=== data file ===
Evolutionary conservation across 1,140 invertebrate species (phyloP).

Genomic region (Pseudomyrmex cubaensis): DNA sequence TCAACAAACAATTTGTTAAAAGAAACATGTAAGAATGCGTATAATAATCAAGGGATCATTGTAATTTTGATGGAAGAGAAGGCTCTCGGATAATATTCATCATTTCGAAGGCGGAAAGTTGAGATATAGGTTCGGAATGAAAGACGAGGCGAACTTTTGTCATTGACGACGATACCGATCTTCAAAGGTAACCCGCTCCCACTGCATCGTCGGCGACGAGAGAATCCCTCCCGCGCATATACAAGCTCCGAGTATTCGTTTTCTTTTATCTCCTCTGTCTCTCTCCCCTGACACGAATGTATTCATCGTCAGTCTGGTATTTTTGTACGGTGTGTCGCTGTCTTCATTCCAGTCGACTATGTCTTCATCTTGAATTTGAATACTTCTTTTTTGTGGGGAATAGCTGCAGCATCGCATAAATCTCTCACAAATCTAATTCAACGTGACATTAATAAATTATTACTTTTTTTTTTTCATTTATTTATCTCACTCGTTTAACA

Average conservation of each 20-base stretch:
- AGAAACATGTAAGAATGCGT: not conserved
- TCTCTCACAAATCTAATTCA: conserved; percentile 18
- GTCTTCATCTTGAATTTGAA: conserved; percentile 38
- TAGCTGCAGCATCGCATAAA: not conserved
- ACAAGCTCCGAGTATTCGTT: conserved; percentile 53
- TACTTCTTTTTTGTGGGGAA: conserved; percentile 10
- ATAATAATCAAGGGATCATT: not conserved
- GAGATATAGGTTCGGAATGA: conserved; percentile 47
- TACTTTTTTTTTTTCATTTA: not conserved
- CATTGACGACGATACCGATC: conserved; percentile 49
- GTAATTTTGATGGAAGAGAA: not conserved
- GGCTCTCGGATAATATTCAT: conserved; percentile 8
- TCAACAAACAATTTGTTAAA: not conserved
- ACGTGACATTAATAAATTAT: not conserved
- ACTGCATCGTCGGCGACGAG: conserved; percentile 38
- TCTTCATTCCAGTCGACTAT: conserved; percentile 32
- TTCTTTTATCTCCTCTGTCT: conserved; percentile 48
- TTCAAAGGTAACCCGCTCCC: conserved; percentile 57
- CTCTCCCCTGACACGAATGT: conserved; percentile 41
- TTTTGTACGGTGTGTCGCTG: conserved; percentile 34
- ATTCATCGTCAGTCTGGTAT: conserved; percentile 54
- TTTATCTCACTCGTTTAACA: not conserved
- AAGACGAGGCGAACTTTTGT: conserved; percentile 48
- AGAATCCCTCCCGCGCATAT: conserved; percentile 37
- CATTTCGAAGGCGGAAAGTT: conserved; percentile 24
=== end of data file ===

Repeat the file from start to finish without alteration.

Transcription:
Evolutionary conservation across 1,140 invertebrate species (phyloP).

Genomic region (Pseudomyrmex cubaensis): DNA sequence TCAACAAACAATTTGTTAAAAGAAACATGTAAGAATGCGTATAATAATCAAGGGATCATTGTAATTTTGATGGAAGAGAAGGCTCTCGGATAATATTCATCATTTCGAAGGCGGAAAGTTGAGATATAGGTTCGGAATGAAAGACGAGGCGAACTTTTGTCATTGACGACGATACCGATCTTCAAAGGTAACCCGCTCCCACTGCATCGTCGGCGACGAGAGAATCCCTCCCGCGCATATACAAGCTCCGAGTATTCGTTTTCTTTTATCTCCTCTGTCTCTCTCCCCTGACACGAATGTATTCATCGTCAGTCTGGTATTTTTGTACGGTGTGTCGCTGTCTTCATTCCAGTCGACTATGTCTTCATCTTGAATTTGAATACTTCTTTTTTGTGGGGAATAGCTGCAGCATCGCATAAATCTCTCACAAATCTAATTCAACGTGACATTAATAAATTATTACTTTTTTTTTTTCATTTATTTATCTCACTCGTTTAACA

Average conservation of each 20-base stretch:
- AGAAACATGTAAGAATGCGT: not conserved
- TCTCTCACAAATCTAATTCA: conserved; percentile 18
- GTCTTCATCTTGAATTTGAA: conserved; percentile 38
- TAGCTGCAGCATCGCATAAA: not conserved
- ACAAGCTCCGAGTATTCGTT: conserved; percentile 53
- TACTTCTTTTTTGTGGGGAA: conserved; percentile 10
- ATAATAATCAAGGGATCATT: not conserved
- GAGATATAGGTTCGGAATGA: conserved; percentile 47
- TACTTTTTTTTTTTCATTTA: not conserved
- CATTGACGACGATACCGATC: conserved; percentile 49
- GTAATTTTGATGGAAGAGAA: not conserved
- GGCTCTCGGATAATATTCAT: conserved; percentile 8
- TCAACAAACAATTTGTTAAA: not conserved
- ACGTGACATTAATAAATTAT: not conserved
- ACTGCATCGTCGGCGACGAG: conserved; percentile 38
- TCTTCATTCCAGTCGACTAT: conserved; percentile 32
- TTCTTTTATCTCCTCTGTCT: conserved; percentile 48
- TTCAAAGGTAACCCGCTCCC: conserved; percentile 57
- CTCTCCCCTGACACGAATGT: conserved; percentile 41
- TTTTGTACGGTGTGTCGCTG: conserved; percentile 34
- ATTCATCGTCAGTCTGGTAT: conserved; percentile 54
- TTTATCTCACTCGTTTAACA: not conserved
- AAGACGAGGCGAACTTTTGT: conserved; percentile 48
- AGAATCCCTCCCGCGCATAT: conserved; percentile 37
- CATTTCGAAGGCGGAAAGTT: conserved; percentile 24